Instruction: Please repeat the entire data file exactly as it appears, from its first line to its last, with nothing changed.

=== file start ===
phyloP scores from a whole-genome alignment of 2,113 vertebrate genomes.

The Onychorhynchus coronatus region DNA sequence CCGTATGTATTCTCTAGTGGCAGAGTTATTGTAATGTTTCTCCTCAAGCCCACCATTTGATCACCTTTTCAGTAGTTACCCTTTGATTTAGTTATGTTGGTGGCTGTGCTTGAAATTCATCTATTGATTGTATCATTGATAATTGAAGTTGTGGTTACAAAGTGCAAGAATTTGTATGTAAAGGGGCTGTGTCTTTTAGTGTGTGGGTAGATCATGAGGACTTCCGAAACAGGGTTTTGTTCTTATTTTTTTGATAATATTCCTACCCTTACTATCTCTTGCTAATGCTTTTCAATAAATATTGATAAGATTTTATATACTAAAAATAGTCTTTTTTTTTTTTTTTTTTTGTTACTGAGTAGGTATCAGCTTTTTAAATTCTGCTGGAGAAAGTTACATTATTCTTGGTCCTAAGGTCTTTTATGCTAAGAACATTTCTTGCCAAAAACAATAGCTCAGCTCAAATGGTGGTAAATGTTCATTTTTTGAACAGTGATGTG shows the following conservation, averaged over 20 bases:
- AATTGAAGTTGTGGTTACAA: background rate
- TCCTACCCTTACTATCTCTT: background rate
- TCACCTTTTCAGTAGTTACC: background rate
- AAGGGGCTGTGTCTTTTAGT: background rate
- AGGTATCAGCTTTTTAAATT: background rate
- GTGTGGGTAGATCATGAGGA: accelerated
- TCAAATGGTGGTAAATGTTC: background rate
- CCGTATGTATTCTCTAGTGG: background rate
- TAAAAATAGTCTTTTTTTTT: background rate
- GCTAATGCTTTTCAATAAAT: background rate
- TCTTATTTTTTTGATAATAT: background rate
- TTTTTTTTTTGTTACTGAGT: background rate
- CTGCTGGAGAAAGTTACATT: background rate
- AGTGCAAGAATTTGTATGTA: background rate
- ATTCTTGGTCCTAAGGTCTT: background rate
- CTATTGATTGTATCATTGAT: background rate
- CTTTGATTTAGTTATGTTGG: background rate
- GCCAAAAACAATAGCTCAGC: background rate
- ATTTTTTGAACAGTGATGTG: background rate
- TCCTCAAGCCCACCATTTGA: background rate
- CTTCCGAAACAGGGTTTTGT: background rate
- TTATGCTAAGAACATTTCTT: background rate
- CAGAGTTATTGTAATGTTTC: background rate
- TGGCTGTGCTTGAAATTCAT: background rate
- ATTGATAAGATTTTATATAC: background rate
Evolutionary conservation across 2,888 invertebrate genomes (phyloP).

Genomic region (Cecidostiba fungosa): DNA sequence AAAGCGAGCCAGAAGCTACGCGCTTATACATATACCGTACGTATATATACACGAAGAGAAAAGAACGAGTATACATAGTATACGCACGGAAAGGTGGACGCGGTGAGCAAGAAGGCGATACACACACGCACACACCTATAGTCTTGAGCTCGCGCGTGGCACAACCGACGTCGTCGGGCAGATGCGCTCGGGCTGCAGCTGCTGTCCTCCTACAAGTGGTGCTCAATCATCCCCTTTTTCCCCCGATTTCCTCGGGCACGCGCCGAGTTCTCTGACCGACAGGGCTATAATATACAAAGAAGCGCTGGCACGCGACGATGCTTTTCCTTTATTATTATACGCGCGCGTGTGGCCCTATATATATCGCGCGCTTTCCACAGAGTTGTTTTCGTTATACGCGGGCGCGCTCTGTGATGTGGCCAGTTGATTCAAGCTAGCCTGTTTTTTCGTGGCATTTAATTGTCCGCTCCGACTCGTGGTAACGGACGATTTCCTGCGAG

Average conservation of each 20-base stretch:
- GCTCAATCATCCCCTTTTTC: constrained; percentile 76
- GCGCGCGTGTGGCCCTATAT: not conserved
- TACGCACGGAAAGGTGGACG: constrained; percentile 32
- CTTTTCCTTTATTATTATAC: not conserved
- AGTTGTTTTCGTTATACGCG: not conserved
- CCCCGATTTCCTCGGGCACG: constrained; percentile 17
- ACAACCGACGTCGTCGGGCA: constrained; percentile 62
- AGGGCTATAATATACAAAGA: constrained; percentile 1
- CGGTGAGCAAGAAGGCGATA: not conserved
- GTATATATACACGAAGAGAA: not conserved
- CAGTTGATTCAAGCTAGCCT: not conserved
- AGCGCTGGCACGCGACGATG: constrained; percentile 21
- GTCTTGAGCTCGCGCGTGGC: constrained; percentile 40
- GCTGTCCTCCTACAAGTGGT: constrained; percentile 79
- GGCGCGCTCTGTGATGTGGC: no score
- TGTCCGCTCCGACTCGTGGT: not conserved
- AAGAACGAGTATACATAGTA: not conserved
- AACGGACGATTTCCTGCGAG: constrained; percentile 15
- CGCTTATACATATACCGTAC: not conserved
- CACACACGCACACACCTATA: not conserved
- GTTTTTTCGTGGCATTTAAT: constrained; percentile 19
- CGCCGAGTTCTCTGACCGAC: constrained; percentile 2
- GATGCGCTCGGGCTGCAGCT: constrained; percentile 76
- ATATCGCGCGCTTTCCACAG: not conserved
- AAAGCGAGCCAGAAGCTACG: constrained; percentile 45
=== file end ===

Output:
phyloP scores from a whole-genome alignment of 2,113 vertebrate genomes.

The Onychorhynchus coronatus region DNA sequence CCGTATGTATTCTCTAGTGGCAGAGTTATTGTAATGTTTCTCCTCAAGCCCACCATTTGATCACCTTTTCAGTAGTTACCCTTTGATTTAGTTATGTTGGTGGCTGTGCTTGAAATTCATCTATTGATTGTATCATTGATAATTGAAGTTGTGGTTACAAAGTGCAAGAATTTGTATGTAAAGGGGCTGTGTCTTTTAGTGTGTGGGTAGATCATGAGGACTTCCGAAACAGGGTTTTGTTCTTATTTTTTTGATAATATTCCTACCCTTACTATCTCTTGCTAATGCTTTTCAATAAATATTGATAAGATTTTATATACTAAAAATAGTCTTTTTTTTTTTTTTTTTTTGTTACTGAGTAGGTATCAGCTTTTTAAATTCTGCTGGAGAAAGTTACATTATTCTTGGTCCTAAGGTCTTTTATGCTAAGAACATTTCTTGCCAAAAACAATAGCTCAGCTCAAATGGTGGTAAATGTTCATTTTTTGAACAGTGATGTG shows the following conservation, averaged over 20 bases:
- AATTGAAGTTGTGGTTACAA: background rate
- TCCTACCCTTACTATCTCTT: background rate
- TCACCTTTTCAGTAGTTACC: background rate
- AAGGGGCTGTGTCTTTTAGT: background rate
- AGGTATCAGCTTTTTAAATT: background rate
- GTGTGGGTAGATCATGAGGA: accelerated
- TCAAATGGTGGTAAATGTTC: background rate
- CCGTATGTATTCTCTAGTGG: background rate
- TAAAAATAGTCTTTTTTTTT: background rate
- GCTAATGCTTTTCAATAAAT: background rate
- TCTTATTTTTTTGATAATAT: background rate
- TTTTTTTTTTGTTACTGAGT: background rate
- CTGCTGGAGAAAGTTACATT: background rate
- AGTGCAAGAATTTGTATGTA: background rate
- ATTCTTGGTCCTAAGGTCTT: background rate
- CTATTGATTGTATCATTGAT: background rate
- CTTTGATTTAGTTATGTTGG: background rate
- GCCAAAAACAATAGCTCAGC: background rate
- ATTTTTTGAACAGTGATGTG: background rate
- TCCTCAAGCCCACCATTTGA: background rate
- CTTCCGAAACAGGGTTTTGT: background rate
- TTATGCTAAGAACATTTCTT: background rate
- CAGAGTTATTGTAATGTTTC: background rate
- TGGCTGTGCTTGAAATTCAT: background rate
- ATTGATAAGATTTTATATAC: background rate
Evolutionary conservation across 2,888 invertebrate genomes (phyloP).

Genomic region (Cecidostiba fungosa): DNA sequence AAAGCGAGCCAGAAGCTACGCGCTTATACATATACCGTACGTATATATACACGAAGAGAAAAGAACGAGTATACATAGTATACGCACGGAAAGGTGGACGCGGTGAGCAAGAAGGCGATACACACACGCACACACCTATAGTCTTGAGCTCGCGCGTGGCACAACCGACGTCGTCGGGCAGATGCGCTCGGGCTGCAGCTGCTGTCCTCCTACAAGTGGTGCTCAATCATCCCCTTTTTCCCCCGATTTCCTCGGGCACGCGCCGAGTTCTCTGACCGACAGGGCTATAATATACAAAGAAGCGCTGGCACGCGACGATGCTTTTCCTTTATTATTATACGCGCGCGTGTGGCCCTATATATATCGCGCGCTTTCCACAGAGTTGTTTTCGTTATACGCGGGCGCGCTCTGTGATGTGGCCAGTTGATTCAAGCTAGCCTGTTTTTTCGTGGCATTTAATTGTCCGCTCCGACTCGTGGTAACGGACGATTTCCTGCGAG

Average conservation of each 20-base stretch:
- GCTCAATCATCCCCTTTTTC: constrained; percentile 76
- GCGCGCGTGTGGCCCTATAT: not conserved
- TACGCACGGAAAGGTGGACG: constrained; percentile 32
- CTTTTCCTTTATTATTATAC: not conserved
- AGTTGTTTTCGTTATACGCG: not conserved
- CCCCGATTTCCTCGGGCACG: constrained; percentile 17
- ACAACCGACGTCGTCGGGCA: constrained; percentile 62
- AGGGCTATAATATACAAAGA: constrained; percentile 1
- CGGTGAGCAAGAAGGCGATA: not conserved
- GTATATATACACGAAGAGAA: not conserved
- CAGTTGATTCAAGCTAGCCT: not conserved
- AGCGCTGGCACGCGACGATG: constrained; percentile 21
- GTCTTGAGCTCGCGCGTGGC: constrained; percentile 40
- GCTGTCCTCCTACAAGTGGT: constrained; percentile 79
- GGCGCGCTCTGTGATGTGGC: no score
- TGTCCGCTCCGACTCGTGGT: not conserved
- AAGAACGAGTATACATAGTA: not conserved
- AACGGACGATTTCCTGCGAG: constrained; percentile 15
- CGCTTATACATATACCGTAC: not conserved
- CACACACGCACACACCTATA: not conserved
- GTTTTTTCGTGGCATTTAAT: constrained; percentile 19
- CGCCGAGTTCTCTGACCGAC: constrained; percentile 2
- GATGCGCTCGGGCTGCAGCT: constrained; percentile 76
- ATATCGCGCGCTTTCCACAG: not conserved
- AAAGCGAGCCAGAAGCTACG: constrained; percentile 45